2) intermarriage would actually help minimize the expression of the disease rather than spread it. the reason we have this problem to begin is our historically high rate of endogamy (and often on an extremely restricted localized and intra-familial level). (note: this was NOT an endorsement in any way of intermarriage)

ProfK said...

Re "intermarriage would actually help minimize the expression of the disease rather than spread it." Only until there were a sufficient number of carriers in a general geographic area. Ten sets of Jewish parents, one of whom is a carrier, would produce at least 30-50 children, and who would all be carriers. Ten intermarried couples with the Jewish partner as a carrier would produce the same 30-50 children who are also carriers. It doesn't take long or too many generations for the spread to take place. At that point the problem gets aggravated.

Lion of Zion said...


"frum Jews are not going to want to advertise that Jews have diseases that aren't in the general population.

a) some of these diseases are already widely identified in medical and lay literature as jewish diseases. (akin to how everyone knows that sickle cell anemia is a black disease.) moreover, jewish organizations are already very public about encouraging screening. if the anti-semites haven't picked up on it yet, they're not interested. (as a historical side-note, at the turn of the century, a main argument of
jewish apologists and philo-semites
on behalf of jewish immigrants was that they were free of certain diseases when compared to the general public.)

b) tay sacs is not really a jewish disease per se.

"Enough ammunition out there already for the antisemites."


ProfK said...

Wow were you right Lion, and thank you for some information I didn't know before. According to the sources I looked at "At one time Tay-Sachs was known mostly to babies of eastern and central European Jewish origin. Currently, Tay-Sachs affects mainly the non-Jewish population. To date there are between 75-95 known mutations that are responsible for Tay-Sachs. There are known French Canadian, Cajun,Old Order Amish and Irish mutations, among others. These days most Tay-Sachs babies are born to couples not thought to be at risk."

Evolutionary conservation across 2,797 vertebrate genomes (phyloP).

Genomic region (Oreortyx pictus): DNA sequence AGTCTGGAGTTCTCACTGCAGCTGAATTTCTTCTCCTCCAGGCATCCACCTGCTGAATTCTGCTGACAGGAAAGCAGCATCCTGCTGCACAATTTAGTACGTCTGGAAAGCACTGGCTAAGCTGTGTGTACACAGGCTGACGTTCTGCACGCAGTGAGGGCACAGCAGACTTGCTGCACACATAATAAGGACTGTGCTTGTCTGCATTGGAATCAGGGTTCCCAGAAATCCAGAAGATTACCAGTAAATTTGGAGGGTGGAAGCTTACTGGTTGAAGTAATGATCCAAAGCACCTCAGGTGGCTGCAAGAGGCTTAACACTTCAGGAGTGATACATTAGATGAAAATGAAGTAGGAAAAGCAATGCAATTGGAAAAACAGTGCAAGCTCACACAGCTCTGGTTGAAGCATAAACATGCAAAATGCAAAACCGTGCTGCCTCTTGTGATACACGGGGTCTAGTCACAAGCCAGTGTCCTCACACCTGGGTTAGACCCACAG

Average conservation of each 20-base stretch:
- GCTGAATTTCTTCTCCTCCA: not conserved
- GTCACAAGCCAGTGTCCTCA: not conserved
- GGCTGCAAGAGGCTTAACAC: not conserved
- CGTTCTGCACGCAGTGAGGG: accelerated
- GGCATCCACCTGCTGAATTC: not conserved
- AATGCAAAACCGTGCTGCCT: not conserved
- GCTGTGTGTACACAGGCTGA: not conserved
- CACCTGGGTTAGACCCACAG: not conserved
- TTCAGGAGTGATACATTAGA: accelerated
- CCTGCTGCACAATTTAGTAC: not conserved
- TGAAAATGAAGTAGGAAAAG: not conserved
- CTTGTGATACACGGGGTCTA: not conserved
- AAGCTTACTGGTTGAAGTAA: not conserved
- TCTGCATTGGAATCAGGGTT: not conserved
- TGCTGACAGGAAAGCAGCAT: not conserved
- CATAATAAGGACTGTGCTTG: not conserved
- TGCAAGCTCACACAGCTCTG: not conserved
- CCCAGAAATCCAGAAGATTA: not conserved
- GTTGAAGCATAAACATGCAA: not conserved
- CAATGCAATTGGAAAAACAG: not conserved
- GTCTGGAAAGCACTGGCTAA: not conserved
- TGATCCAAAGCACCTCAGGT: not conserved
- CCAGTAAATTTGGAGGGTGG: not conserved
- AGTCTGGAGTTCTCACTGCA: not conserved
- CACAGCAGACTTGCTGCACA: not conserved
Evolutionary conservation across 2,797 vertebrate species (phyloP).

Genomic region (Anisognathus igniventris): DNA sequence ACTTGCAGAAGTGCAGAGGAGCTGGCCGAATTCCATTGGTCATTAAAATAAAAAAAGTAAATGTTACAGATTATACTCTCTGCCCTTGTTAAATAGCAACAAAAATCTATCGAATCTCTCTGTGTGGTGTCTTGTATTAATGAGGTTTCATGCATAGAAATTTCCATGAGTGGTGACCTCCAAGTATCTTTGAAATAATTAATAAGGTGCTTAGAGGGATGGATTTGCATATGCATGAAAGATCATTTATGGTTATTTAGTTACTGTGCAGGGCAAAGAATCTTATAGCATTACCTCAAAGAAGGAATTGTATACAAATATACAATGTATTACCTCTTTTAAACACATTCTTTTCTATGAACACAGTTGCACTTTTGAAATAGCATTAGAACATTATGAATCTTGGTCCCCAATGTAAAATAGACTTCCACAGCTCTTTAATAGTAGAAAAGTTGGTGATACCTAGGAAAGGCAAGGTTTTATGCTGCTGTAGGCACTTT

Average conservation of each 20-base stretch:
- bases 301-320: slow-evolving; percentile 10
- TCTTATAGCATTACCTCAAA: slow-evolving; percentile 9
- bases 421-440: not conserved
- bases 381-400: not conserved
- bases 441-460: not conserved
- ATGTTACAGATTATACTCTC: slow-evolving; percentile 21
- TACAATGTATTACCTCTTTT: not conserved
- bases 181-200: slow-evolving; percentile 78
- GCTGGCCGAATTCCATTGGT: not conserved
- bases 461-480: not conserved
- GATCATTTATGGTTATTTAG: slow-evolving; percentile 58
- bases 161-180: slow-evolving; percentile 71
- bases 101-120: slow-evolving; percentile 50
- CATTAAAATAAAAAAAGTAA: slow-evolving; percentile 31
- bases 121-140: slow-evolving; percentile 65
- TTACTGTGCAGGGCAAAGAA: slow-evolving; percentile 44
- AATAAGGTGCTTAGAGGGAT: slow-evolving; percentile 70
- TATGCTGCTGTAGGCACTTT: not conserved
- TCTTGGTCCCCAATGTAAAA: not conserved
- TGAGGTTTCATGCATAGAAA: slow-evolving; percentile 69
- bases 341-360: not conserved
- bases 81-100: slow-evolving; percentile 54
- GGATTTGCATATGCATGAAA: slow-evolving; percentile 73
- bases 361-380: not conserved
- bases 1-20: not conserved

"Most doctors assume that unless you have a Jewish background there is no need to be tested. These statistics speak for themselves:

The scary part is the number of HEXA gene mutations that can cause the disease. And that's just the ones we know about and have identified already.

Thank you for the heads up.

Bas~Melech said...

In response to your comment, my observations on this topic come from experience working with Jewish (including non-orthodox) children who have special needs.

To all:
Although there are activists who work to promote awareness of these diseases in the general public, I don't think it results in large-scale genetic testing like the frum community does. Mostly what they seem to accomplish is raising money for treatment research -- also an important cause, because these diseases will probably never be eliminated entirely (at least because of the mutation factor).

The Dysautonomia Foundation is the main advocate for FD. At least two of the kids on the front page are definitely Jewish, don't know about the others but it is a VERY predominantly Jewish condition.
See here, too.

Just dropping some links for people who want to know more!

Anonymous said...

This sure lends some credence to that idea that genetics is destiny. You can eat right, live a healthy lifestyle, exercise and still be at risk for lots and lots of things. Imagine how bad things could be if you don't live a healthy lifestyle. And if you don't educate yourself and take what precautions you can.